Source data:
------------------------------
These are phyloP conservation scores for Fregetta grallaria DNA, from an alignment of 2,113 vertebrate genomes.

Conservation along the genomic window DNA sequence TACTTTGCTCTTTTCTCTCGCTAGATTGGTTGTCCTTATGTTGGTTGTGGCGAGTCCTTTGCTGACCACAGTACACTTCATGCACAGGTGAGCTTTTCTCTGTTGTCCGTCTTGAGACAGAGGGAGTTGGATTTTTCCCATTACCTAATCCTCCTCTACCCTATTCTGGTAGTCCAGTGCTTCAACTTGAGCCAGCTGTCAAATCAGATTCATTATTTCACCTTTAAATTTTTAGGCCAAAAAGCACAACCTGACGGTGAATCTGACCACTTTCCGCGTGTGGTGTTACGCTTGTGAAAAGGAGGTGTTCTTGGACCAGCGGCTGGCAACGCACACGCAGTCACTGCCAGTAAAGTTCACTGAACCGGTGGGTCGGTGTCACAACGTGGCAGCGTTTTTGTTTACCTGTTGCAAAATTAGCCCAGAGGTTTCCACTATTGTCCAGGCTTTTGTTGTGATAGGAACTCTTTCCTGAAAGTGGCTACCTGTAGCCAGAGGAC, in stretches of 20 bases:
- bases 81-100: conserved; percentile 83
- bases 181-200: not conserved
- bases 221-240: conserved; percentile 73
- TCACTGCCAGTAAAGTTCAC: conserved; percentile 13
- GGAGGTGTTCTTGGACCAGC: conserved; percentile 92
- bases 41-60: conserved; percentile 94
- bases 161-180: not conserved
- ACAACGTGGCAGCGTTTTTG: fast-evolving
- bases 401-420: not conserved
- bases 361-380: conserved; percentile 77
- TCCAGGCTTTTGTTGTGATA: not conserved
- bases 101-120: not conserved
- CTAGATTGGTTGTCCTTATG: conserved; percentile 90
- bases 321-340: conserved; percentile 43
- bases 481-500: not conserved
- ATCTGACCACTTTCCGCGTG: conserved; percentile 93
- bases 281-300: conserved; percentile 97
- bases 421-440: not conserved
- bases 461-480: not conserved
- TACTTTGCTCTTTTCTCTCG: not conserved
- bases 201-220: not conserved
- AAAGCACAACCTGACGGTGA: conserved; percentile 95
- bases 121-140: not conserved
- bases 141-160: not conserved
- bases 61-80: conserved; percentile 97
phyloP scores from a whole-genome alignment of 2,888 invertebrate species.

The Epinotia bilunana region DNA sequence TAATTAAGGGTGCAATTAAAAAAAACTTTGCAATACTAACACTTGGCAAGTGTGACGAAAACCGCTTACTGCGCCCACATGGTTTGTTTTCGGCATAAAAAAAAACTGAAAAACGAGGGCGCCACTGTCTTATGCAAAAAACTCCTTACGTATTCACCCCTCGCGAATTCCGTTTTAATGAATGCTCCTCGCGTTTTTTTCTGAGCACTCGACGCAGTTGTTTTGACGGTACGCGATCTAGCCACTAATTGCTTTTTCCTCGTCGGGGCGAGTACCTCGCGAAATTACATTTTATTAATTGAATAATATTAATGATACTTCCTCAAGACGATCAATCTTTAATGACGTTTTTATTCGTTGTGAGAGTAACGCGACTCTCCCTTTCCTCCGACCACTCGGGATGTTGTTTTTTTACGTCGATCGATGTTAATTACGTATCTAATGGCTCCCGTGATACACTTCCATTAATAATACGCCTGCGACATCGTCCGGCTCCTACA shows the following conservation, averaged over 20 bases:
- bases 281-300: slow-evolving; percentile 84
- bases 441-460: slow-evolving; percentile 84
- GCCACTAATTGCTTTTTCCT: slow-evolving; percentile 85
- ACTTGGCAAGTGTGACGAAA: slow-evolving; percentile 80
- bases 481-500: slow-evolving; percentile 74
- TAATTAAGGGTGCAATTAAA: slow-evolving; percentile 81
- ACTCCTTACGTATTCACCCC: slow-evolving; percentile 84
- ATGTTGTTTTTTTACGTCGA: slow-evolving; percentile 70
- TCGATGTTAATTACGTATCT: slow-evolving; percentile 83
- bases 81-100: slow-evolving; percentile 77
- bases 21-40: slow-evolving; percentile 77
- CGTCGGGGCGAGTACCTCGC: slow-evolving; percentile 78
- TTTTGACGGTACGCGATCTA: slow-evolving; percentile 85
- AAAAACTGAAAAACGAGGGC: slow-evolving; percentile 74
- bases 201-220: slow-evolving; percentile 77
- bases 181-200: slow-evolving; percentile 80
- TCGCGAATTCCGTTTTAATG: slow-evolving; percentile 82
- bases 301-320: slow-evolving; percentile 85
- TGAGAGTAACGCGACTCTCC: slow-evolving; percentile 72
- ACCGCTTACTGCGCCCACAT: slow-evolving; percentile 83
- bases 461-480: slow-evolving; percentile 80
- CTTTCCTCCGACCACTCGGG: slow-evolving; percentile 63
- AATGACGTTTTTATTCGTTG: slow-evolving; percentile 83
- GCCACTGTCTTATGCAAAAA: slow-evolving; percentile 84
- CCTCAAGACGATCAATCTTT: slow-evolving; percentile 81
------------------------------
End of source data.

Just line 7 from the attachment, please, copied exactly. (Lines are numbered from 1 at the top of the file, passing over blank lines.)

- GGAGGTGTTCTTGGACCAGC: conserved; percentile 92